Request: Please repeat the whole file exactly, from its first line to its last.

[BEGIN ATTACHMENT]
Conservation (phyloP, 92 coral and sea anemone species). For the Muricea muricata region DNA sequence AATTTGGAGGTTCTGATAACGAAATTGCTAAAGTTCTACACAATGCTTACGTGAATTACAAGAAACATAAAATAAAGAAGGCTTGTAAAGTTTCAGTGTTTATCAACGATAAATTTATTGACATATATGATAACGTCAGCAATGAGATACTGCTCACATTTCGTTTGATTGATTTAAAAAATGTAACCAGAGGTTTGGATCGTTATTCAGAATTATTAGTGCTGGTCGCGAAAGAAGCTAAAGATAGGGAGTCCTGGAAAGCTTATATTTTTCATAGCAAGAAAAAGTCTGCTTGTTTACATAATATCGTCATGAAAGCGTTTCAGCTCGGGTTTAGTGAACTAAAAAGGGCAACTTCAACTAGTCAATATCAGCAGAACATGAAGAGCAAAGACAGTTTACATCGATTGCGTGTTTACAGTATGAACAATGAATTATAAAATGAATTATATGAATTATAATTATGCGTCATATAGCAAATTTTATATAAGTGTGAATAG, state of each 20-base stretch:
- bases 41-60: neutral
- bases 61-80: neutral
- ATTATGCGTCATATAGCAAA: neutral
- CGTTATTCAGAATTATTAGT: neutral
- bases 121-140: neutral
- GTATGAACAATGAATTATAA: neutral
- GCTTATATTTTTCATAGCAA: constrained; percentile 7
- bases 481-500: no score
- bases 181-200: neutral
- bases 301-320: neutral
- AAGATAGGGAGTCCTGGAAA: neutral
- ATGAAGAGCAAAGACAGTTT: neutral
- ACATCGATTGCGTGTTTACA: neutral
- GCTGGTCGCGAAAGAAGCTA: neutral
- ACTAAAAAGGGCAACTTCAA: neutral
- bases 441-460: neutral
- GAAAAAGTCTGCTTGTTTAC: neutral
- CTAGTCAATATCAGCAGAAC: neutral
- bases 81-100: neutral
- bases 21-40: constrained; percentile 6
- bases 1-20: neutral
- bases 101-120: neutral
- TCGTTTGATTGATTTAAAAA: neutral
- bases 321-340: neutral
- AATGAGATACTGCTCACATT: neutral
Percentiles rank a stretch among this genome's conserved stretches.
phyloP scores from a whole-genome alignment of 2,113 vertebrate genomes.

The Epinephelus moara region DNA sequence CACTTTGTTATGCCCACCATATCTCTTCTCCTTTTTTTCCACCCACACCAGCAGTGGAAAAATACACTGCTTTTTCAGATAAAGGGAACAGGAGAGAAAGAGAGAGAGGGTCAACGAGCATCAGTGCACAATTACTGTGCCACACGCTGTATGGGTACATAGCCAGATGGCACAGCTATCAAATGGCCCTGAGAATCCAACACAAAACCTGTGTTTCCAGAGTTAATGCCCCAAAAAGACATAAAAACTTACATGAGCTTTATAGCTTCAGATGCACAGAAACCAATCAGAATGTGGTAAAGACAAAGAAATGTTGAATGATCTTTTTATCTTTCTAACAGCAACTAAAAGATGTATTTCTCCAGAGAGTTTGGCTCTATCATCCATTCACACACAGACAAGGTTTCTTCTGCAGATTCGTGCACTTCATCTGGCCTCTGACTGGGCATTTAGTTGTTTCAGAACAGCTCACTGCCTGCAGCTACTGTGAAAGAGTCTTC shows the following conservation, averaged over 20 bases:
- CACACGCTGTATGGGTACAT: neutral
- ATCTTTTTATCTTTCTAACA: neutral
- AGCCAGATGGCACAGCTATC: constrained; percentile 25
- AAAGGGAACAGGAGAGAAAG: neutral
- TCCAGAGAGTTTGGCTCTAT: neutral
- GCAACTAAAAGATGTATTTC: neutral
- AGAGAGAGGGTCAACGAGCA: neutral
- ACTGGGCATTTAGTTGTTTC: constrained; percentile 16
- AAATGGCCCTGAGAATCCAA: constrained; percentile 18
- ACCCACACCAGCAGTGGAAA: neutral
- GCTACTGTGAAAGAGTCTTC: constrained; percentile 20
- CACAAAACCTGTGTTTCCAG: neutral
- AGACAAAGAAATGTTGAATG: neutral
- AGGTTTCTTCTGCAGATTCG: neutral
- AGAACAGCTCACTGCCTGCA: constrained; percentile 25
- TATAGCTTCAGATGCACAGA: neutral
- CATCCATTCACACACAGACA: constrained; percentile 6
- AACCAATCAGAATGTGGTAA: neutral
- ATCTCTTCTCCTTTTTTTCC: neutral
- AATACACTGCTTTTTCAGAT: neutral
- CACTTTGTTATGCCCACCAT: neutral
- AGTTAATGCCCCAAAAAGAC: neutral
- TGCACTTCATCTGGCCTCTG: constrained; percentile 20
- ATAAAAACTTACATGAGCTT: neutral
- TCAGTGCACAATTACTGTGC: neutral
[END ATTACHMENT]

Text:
Conservation (phyloP, 92 coral and sea anemone species). For the Muricea muricata region DNA sequence AATTTGGAGGTTCTGATAACGAAATTGCTAAAGTTCTACACAATGCTTACGTGAATTACAAGAAACATAAAATAAAGAAGGCTTGTAAAGTTTCAGTGTTTATCAACGATAAATTTATTGACATATATGATAACGTCAGCAATGAGATACTGCTCACATTTCGTTTGATTGATTTAAAAAATGTAACCAGAGGTTTGGATCGTTATTCAGAATTATTAGTGCTGGTCGCGAAAGAAGCTAAAGATAGGGAGTCCTGGAAAGCTTATATTTTTCATAGCAAGAAAAAGTCTGCTTGTTTACATAATATCGTCATGAAAGCGTTTCAGCTCGGGTTTAGTGAACTAAAAAGGGCAACTTCAACTAGTCAATATCAGCAGAACATGAAGAGCAAAGACAGTTTACATCGATTGCGTGTTTACAGTATGAACAATGAATTATAAAATGAATTATATGAATTATAATTATGCGTCATATAGCAAATTTTATATAAGTGTGAATAG, state of each 20-base stretch:
- bases 41-60: neutral
- bases 61-80: neutral
- ATTATGCGTCATATAGCAAA: neutral
- CGTTATTCAGAATTATTAGT: neutral
- bases 121-140: neutral
- GTATGAACAATGAATTATAA: neutral
- GCTTATATTTTTCATAGCAA: constrained; percentile 7
- bases 481-500: no score
- bases 181-200: neutral
- bases 301-320: neutral
- AAGATAGGGAGTCCTGGAAA: neutral
- ATGAAGAGCAAAGACAGTTT: neutral
- ACATCGATTGCGTGTTTACA: neutral
- GCTGGTCGCGAAAGAAGCTA: neutral
- ACTAAAAAGGGCAACTTCAA: neutral
- bases 441-460: neutral
- GAAAAAGTCTGCTTGTTTAC: neutral
- CTAGTCAATATCAGCAGAAC: neutral
- bases 81-100: neutral
- bases 21-40: constrained; percentile 6
- bases 1-20: neutral
- bases 101-120: neutral
- TCGTTTGATTGATTTAAAAA: neutral
- bases 321-340: neutral
- AATGAGATACTGCTCACATT: neutral
Percentiles rank a stretch among this genome's conserved stretches.
phyloP scores from a whole-genome alignment of 2,113 vertebrate genomes.

The Epinephelus moara region DNA sequence CACTTTGTTATGCCCACCATATCTCTTCTCCTTTTTTTCCACCCACACCAGCAGTGGAAAAATACACTGCTTTTTCAGATAAAGGGAACAGGAGAGAAAGAGAGAGAGGGTCAACGAGCATCAGTGCACAATTACTGTGCCACACGCTGTATGGGTACATAGCCAGATGGCACAGCTATCAAATGGCCCTGAGAATCCAACACAAAACCTGTGTTTCCAGAGTTAATGCCCCAAAAAGACATAAAAACTTACATGAGCTTTATAGCTTCAGATGCACAGAAACCAATCAGAATGTGGTAAAGACAAAGAAATGTTGAATGATCTTTTTATCTTTCTAACAGCAACTAAAAGATGTATTTCTCCAGAGAGTTTGGCTCTATCATCCATTCACACACAGACAAGGTTTCTTCTGCAGATTCGTGCACTTCATCTGGCCTCTGACTGGGCATTTAGTTGTTTCAGAACAGCTCACTGCCTGCAGCTACTGTGAAAGAGTCTTC shows the following conservation, averaged over 20 bases:
- CACACGCTGTATGGGTACAT: neutral
- ATCTTTTTATCTTTCTAACA: neutral
- AGCCAGATGGCACAGCTATC: constrained; percentile 25
- AAAGGGAACAGGAGAGAAAG: neutral
- TCCAGAGAGTTTGGCTCTAT: neutral
- GCAACTAAAAGATGTATTTC: neutral
- AGAGAGAGGGTCAACGAGCA: neutral
- ACTGGGCATTTAGTTGTTTC: constrained; percentile 16
- AAATGGCCCTGAGAATCCAA: constrained; percentile 18
- ACCCACACCAGCAGTGGAAA: neutral
- GCTACTGTGAAAGAGTCTTC: constrained; percentile 20
- CACAAAACCTGTGTTTCCAG: neutral
- AGACAAAGAAATGTTGAATG: neutral
- AGGTTTCTTCTGCAGATTCG: neutral
- AGAACAGCTCACTGCCTGCA: constrained; percentile 25
- TATAGCTTCAGATGCACAGA: neutral
- CATCCATTCACACACAGACA: constrained; percentile 6
- AACCAATCAGAATGTGGTAA: neutral
- ATCTCTTCTCCTTTTTTTCC: neutral
- AATACACTGCTTTTTCAGAT: neutral
- CACTTTGTTATGCCCACCAT: neutral
- AGTTAATGCCCCAAAAAGAC: neutral
- TGCACTTCATCTGGCCTCTG: constrained; percentile 20
- ATAAAAACTTACATGAGCTT: neutral
- TCAGTGCACAATTACTGTGC: neutral